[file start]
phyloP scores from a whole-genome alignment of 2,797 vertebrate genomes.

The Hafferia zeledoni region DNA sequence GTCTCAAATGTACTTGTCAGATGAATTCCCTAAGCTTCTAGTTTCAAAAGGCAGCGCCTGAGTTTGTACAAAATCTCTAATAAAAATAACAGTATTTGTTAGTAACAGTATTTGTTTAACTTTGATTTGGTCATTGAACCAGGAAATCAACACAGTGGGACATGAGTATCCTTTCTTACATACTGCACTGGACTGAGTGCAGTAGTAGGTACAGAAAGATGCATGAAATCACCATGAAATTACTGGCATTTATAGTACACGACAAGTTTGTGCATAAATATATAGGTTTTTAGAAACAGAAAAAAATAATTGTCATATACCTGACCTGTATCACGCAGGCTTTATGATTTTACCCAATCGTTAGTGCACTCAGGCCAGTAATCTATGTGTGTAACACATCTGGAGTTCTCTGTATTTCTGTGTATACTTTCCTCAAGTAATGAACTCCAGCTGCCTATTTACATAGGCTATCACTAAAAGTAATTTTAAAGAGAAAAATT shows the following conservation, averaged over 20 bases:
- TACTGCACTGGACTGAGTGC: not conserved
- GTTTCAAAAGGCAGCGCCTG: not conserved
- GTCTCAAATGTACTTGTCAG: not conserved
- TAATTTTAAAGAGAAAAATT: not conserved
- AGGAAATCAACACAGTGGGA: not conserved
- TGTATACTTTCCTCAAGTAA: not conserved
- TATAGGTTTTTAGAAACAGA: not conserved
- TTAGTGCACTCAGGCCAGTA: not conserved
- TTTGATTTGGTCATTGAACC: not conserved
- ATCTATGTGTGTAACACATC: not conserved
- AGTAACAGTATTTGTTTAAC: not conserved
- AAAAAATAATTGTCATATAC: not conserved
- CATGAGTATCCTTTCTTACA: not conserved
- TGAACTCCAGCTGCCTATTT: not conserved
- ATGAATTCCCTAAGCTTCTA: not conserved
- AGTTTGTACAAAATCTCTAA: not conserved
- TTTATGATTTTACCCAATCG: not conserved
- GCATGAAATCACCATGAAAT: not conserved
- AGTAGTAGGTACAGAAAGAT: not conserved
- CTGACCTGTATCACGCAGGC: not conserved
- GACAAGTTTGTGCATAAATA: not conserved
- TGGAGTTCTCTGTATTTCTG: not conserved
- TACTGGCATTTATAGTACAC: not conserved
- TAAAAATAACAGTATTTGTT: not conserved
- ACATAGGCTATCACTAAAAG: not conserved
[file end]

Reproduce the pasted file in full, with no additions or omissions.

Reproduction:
phyloP scores from a whole-genome alignment of 2,797 vertebrate genomes.

The Hafferia zeledoni region DNA sequence GTCTCAAATGTACTTGTCAGATGAATTCCCTAAGCTTCTAGTTTCAAAAGGCAGCGCCTGAGTTTGTACAAAATCTCTAATAAAAATAACAGTATTTGTTAGTAACAGTATTTGTTTAACTTTGATTTGGTCATTGAACCAGGAAATCAACACAGTGGGACATGAGTATCCTTTCTTACATACTGCACTGGACTGAGTGCAGTAGTAGGTACAGAAAGATGCATGAAATCACCATGAAATTACTGGCATTTATAGTACACGACAAGTTTGTGCATAAATATATAGGTTTTTAGAAACAGAAAAAAATAATTGTCATATACCTGACCTGTATCACGCAGGCTTTATGATTTTACCCAATCGTTAGTGCACTCAGGCCAGTAATCTATGTGTGTAACACATCTGGAGTTCTCTGTATTTCTGTGTATACTTTCCTCAAGTAATGAACTCCAGCTGCCTATTTACATAGGCTATCACTAAAAGTAATTTTAAAGAGAAAAATT shows the following conservation, averaged over 20 bases:
- TACTGCACTGGACTGAGTGC: not conserved
- GTTTCAAAAGGCAGCGCCTG: not conserved
- GTCTCAAATGTACTTGTCAG: not conserved
- TAATTTTAAAGAGAAAAATT: not conserved
- AGGAAATCAACACAGTGGGA: not conserved
- TGTATACTTTCCTCAAGTAA: not conserved
- TATAGGTTTTTAGAAACAGA: not conserved
- TTAGTGCACTCAGGCCAGTA: not conserved
- TTTGATTTGGTCATTGAACC: not conserved
- ATCTATGTGTGTAACACATC: not conserved
- AGTAACAGTATTTGTTTAAC: not conserved
- AAAAAATAATTGTCATATAC: not conserved
- CATGAGTATCCTTTCTTACA: not conserved
- TGAACTCCAGCTGCCTATTT: not conserved
- ATGAATTCCCTAAGCTTCTA: not conserved
- AGTTTGTACAAAATCTCTAA: not conserved
- TTTATGATTTTACCCAATCG: not conserved
- GCATGAAATCACCATGAAAT: not conserved
- AGTAGTAGGTACAGAAAGAT: not conserved
- CTGACCTGTATCACGCAGGC: not conserved
- GACAAGTTTGTGCATAAATA: not conserved
- TGGAGTTCTCTGTATTTCTG: not conserved
- TACTGGCATTTATAGTACAC: not conserved
- TAAAAATAACAGTATTTGTT: not conserved
- ACATAGGCTATCACTAAAAG: not conserved